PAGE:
18. Subclinical naming errors in mild cognitive impairment: A semantic deficit?

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    Indra F. Willers

    Full Text Available Abstract Mild cognitive impairment (MCI is the transitional stage between normal aging and Alzheimer's disease (AD. Impairments in semantic memory have been demonstrated to be a critical factor in early AD. The Boston Naming Test (BNT is a straightforward method of examining semantic or visuo-perceptual processing and therefore represents a potential diagnostic tool. The objective of this study was to examine naming ability and identify error types in patients with amnestic mild cognitive impairment (aMCI. Methods: Twenty aMCI patients, twenty AD patients and twenty-one normal controls, matched by age, sex and education level were evaluated. As part of a further neuropsychological evaluation, all subjects performed the BNT. A comprehensive classification of error types was devised in order to compare performance and ascertain semantic or perceptual origin of errors. Results: AD patients obtained significantly lower total scores on the BNT than aMCI patients and controls. aMCI patients did not obtain significant differences in total scores, but showed significantly higher semantic errors compared to controls. Conclusion: This study reveals that semantic processing is impaired during confrontation naming in aMCI.

  19. Stress-related cognitive and non-cognitive impairments in elderly patients

    Directory of Open Access Journals (Sweden)

    G. R. Tabeeva

    2015-01-01

    Full Text Available Aging is a physiological process that may develop long without manifestations of comorbidities. In the meantime a high proportion of elderly people very often experience limitations in daily life due to impairments in memory and other cognitive functions. Non-cognitive neuropsychiatric disorders, most commonly stress-related anxiety disorders, are a major contribution to maladaptation in these patients. The present studies of the neurobiology of aging enable one to decipher not only the mechanisms that underlie the physiology of brain aging, but also the factors that influence cognitive aging and aggravate the manifestations of cognitive dysfunction and neurodegenerative disease. The process of brain aging is known to presume the long-term preservation of functional neuroplasticity that is greatly influenced by different lifestyle factors, such as daily social and physical activities, the pattern and amount of food taken, cognitive activity, and stressful life events. These lifestyle factors are supposedly a potent tool to maintain physiological brain aging and a delayed cognitive diminution in elderly people. At the same time, studies of the possibility of pharmacologically correcting age-related (both cognitive and non-cognitive impairments are promising to improve everyday function in elderly people.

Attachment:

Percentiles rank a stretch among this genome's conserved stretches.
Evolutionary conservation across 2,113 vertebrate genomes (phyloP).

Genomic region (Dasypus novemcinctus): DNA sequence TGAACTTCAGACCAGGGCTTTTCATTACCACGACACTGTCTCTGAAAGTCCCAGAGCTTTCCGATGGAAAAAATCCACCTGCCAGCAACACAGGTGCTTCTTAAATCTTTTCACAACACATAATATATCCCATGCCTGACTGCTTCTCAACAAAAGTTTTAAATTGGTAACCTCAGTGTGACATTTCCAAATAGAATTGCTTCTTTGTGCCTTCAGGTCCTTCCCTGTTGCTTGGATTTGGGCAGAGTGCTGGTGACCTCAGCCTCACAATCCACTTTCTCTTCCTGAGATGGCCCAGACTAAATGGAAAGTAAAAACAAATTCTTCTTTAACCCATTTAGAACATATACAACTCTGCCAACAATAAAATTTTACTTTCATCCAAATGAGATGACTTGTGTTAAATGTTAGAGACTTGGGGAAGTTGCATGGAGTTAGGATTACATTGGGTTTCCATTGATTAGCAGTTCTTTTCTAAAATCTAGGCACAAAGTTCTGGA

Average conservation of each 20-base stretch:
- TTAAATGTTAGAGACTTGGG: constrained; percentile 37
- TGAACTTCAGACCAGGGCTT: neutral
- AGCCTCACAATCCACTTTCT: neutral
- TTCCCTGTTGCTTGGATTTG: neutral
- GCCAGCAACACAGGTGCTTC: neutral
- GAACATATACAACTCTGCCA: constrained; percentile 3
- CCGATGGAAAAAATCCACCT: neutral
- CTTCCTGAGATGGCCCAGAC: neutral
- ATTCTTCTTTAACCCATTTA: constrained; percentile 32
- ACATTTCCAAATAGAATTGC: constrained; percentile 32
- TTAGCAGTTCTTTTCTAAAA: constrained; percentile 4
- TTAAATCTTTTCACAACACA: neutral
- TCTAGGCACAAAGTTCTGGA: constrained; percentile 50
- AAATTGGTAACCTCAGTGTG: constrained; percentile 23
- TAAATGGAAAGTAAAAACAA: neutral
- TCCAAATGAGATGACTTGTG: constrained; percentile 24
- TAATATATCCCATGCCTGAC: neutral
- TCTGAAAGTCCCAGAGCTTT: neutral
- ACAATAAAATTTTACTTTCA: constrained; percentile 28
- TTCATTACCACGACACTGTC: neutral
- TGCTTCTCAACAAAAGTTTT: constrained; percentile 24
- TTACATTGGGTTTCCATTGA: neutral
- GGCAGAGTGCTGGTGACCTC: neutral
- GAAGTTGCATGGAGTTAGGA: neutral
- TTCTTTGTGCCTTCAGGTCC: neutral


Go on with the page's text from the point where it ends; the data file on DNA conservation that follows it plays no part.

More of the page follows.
20. Geriatric depression and its relation with cognitive impairment and dementia.

    Science.gov (United States)

    Dillon, Carol; Tartaglini, María Florencia; Stefani, Dorina; Salgado, Pablo; Taragano, Fernando E; Allegri, Ricardo F

    2014-01-01

    Different subtypes of depressive syndromes exist in late life; many of them have cognitive impairment and sometimes it is difficult to differentiate them from dementia. This research aimed to investigate subtypes of geriatric depression associated with cognitive impairment, searched for differential variables and tried to propose a study model. A hundred and eighteen depressive patients and forty normal subjects matched by age and educational level were evaluated with an extensive neuropsychological battery, scales to evaluate neuropsychiatric symptoms and daily life activities (DLA). Depressive patients were classified in groups by SCAN 2.1: Major Depression Disorder (MDD) (n: 31), Dysthymia Disorder (DD) (n: 31), Subsyndromal Depression Disorder (SSD) (n: 29), Depression due to Dementia (n: 27) (DdD). Neuropsychological significant differences (pdepressive groups, demonstrating distinctive cognitive profiles. Moreover, significant differences (pdepression. Beck Depression Inventory (BDI) and Mini Mental State Examination (MMSE) were significant variables that helped to differentiate depressive groups. Significant correlations between BDI and Neuropsychological tests were found in MDD and DD groups. Depressive symptoms and its relation with neuropsychological variables, MMSE, cognitive profiles, DLA and age of onset of depression should be taken into consideration for the study of subtypes of geriatric depression. Copyright © 2014 Elsevier Ireland Ltd. All rights reserved.

  1. Obstructive sleep apnea syndrome and cognitive impairment: effects of CPAP

    Directory of Open Access Journals (Sweden)

    Alessandra Giordano

    2011-10-01